I'm currently in the middle of a multidimensional three-way relationship that I haven't quite figured out how to navigate. The participants in this toxic tango are at war with one another, constantly in bed with one member when it suits them, and then sneaking out at one in the morning for a torrid rendezvous with the other. My fiscal responsibilities are at war with my creative drive, and both are in a love-hate relationship with my time availability.
Pumping out creative work that is of a pleasing nature to more than just one's parents is time consuming, and costly (especially when such work requires equipment, knowledge and personnel). My drive to succeed in my chosen industry begins tantalizing me with future bill paying opportunities; all I have to do is sign on the dotted line and commit to two free reader's reports per week, eventually (fingers crossed) leading to a paying job doing script analysis. My fiscal self is screaming "Yes! Show me the money!" but my creative self sulks in the corner saying "Oh yeah hi, remember me and your so-called PASSION?!". This blood feud is coupled with a time barrier that is really rather tiresome, between pro bono work and a day job where most of the people I pour coffee for think I have a speech impediment-- waitress and actress are synonymous some days, and neither are my calling. I could continue, but self pity is never attractive for more than two paragraphs.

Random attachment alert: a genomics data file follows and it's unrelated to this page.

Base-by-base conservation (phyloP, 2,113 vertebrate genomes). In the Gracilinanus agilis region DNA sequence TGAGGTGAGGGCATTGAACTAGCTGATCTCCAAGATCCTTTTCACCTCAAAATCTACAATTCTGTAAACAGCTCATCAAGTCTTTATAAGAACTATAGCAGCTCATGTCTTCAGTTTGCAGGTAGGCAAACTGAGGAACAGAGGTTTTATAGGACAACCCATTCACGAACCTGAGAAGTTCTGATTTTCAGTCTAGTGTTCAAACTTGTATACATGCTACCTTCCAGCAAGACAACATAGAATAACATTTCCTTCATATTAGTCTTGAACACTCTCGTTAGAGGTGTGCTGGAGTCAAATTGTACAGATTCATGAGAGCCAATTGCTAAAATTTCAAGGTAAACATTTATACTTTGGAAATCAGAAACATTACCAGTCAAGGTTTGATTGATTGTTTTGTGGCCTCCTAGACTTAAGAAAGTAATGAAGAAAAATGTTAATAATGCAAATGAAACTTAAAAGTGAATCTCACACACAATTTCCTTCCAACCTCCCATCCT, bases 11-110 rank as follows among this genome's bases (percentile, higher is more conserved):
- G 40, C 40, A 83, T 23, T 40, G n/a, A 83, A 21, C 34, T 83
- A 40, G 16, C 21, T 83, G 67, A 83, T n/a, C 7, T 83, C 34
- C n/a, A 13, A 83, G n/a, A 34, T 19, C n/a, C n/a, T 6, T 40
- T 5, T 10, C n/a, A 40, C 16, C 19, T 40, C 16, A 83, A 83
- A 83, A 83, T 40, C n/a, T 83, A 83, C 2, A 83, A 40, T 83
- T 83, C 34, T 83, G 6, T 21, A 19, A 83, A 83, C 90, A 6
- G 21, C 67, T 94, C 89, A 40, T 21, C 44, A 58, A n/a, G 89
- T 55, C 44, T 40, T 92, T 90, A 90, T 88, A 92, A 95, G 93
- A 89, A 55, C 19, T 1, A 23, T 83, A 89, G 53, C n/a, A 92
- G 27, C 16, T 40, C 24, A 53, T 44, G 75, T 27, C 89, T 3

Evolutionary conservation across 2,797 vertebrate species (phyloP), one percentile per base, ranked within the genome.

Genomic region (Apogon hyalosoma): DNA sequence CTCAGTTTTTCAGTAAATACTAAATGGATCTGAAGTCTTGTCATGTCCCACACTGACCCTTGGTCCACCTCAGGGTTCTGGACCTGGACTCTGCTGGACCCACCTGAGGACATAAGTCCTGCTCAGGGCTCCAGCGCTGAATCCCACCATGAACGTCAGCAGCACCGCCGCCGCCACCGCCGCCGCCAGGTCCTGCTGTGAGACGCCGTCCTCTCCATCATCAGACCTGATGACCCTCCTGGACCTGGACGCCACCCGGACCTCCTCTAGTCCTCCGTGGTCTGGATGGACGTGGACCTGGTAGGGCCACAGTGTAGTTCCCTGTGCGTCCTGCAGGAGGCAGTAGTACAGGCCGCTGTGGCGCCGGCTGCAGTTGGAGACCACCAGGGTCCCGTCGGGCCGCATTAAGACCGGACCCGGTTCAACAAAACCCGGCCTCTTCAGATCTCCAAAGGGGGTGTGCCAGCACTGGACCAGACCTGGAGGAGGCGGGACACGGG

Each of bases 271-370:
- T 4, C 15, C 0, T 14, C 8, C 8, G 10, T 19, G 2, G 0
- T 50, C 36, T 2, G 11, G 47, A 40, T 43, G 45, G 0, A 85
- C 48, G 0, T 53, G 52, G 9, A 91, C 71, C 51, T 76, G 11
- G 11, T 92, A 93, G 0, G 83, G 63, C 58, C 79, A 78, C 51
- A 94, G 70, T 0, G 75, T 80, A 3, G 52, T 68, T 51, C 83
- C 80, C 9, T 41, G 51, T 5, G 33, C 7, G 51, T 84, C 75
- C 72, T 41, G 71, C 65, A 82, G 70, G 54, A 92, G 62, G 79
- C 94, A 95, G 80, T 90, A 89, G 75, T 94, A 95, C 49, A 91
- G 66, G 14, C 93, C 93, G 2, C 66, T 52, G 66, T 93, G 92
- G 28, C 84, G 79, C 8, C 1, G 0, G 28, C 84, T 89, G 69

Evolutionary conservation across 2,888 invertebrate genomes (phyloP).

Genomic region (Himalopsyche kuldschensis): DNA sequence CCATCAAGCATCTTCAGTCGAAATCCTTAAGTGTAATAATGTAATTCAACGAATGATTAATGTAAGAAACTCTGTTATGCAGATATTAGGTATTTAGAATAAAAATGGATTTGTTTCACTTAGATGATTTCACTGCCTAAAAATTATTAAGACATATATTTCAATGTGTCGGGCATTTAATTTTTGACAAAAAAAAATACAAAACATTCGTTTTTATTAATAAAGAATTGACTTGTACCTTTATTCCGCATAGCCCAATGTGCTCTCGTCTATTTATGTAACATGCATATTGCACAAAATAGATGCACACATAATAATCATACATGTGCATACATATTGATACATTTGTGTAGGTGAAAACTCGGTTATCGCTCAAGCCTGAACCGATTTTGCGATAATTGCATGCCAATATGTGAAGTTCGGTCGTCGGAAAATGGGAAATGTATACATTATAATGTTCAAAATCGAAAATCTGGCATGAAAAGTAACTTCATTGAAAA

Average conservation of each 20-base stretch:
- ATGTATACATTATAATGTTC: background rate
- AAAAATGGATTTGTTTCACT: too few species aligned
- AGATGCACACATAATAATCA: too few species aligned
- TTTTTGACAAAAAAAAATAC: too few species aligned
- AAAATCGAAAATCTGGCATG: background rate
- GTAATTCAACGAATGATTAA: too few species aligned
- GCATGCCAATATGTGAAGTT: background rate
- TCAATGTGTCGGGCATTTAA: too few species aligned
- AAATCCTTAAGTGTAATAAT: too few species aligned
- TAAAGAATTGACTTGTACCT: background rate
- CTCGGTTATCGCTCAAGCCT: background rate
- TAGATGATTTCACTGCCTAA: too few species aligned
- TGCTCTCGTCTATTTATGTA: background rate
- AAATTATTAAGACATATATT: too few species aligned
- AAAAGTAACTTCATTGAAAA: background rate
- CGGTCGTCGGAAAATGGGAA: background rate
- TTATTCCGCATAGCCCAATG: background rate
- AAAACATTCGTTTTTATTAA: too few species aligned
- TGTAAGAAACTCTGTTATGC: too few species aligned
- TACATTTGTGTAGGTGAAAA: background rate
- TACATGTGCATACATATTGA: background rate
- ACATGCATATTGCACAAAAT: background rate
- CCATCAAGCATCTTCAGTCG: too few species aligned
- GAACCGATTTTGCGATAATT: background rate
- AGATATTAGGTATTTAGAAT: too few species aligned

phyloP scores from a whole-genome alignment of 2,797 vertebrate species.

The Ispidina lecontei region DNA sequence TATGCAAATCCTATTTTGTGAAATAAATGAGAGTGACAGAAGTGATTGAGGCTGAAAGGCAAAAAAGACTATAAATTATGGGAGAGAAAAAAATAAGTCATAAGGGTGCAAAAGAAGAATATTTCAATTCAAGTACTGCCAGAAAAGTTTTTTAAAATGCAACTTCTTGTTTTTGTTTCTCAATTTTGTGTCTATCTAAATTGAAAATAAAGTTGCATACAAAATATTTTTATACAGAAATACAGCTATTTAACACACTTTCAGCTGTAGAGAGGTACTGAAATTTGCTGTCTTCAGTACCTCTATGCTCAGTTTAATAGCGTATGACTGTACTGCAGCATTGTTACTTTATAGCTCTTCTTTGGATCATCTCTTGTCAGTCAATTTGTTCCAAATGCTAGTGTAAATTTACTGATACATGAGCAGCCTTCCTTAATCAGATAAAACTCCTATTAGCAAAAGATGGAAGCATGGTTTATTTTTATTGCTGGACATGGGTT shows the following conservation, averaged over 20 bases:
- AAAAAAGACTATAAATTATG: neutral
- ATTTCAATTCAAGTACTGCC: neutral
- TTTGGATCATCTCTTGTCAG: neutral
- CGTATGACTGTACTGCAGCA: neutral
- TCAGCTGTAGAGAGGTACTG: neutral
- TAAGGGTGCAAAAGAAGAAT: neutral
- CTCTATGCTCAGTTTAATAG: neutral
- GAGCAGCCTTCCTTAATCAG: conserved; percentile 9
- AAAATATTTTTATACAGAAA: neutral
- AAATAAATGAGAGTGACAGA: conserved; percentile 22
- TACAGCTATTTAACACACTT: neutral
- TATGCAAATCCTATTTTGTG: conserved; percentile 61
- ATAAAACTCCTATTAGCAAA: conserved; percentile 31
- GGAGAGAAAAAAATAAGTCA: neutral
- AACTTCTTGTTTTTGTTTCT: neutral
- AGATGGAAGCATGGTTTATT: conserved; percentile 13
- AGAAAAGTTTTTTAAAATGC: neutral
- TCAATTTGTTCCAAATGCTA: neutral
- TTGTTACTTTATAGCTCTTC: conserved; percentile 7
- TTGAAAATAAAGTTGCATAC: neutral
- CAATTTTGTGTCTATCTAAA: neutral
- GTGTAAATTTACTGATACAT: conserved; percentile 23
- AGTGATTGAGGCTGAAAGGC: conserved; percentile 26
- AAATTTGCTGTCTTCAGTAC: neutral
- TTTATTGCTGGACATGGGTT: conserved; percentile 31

I guess posting after ten results in copious whining. Start up the dirges and break out the mourning food, Rachel's got a time crisis on her hands! Yeah, me an the entire universe including anyone who's ever had a dream. Sometimes all it takes is discussing the problem to make you buck up.
On another note, during the proofing of my reader's reports, I've noticed a lack of confidence in my writing. Far too much thinking, perhapsing and maybeing to make a real person believe what I have to say. If I'm not selling myself on my ideas, there remains little hope for someone else to jump up and shout "EUREKA" in manner of Bugs Bunny. Thank you to Natalie Goldberg and her book "Writing Down the Bones" for bringing this to my attention and suggesting some great fixing exercises.
Next post will be decidedly more entertaining and less morose. Many thanks for your indulgence.